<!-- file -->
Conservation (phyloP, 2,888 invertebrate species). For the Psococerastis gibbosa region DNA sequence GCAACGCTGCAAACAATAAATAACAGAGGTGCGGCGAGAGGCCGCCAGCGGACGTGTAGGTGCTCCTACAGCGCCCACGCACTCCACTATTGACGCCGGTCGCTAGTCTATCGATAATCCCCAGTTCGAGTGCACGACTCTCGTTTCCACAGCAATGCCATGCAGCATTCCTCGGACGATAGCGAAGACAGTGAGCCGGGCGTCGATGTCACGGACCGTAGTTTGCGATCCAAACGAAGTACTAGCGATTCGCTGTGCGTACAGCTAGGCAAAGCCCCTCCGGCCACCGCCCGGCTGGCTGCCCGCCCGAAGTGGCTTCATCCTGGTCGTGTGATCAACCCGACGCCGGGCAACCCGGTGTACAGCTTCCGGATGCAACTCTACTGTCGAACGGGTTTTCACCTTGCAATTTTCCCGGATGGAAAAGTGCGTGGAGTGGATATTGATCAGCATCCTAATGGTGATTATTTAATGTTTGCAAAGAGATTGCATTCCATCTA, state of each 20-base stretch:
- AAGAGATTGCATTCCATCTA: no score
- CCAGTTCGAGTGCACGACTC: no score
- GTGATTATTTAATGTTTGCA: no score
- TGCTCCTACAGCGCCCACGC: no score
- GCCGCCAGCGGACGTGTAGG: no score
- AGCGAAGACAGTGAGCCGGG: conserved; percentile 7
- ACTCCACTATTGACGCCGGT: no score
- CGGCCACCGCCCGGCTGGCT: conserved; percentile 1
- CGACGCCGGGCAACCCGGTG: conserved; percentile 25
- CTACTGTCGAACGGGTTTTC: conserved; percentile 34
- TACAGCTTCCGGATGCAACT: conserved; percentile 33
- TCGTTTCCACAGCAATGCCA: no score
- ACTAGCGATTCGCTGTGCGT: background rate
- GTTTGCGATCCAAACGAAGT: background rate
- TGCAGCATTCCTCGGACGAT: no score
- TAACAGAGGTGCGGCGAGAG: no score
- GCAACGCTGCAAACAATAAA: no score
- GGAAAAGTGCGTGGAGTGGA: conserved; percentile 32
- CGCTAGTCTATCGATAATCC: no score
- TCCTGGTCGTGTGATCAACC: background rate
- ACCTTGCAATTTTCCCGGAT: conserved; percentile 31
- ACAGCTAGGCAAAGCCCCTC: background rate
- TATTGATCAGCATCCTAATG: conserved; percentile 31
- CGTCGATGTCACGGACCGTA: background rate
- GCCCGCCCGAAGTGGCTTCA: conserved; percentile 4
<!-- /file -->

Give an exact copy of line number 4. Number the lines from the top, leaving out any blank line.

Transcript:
- GTGATTATTTAATGTTTGCA: no score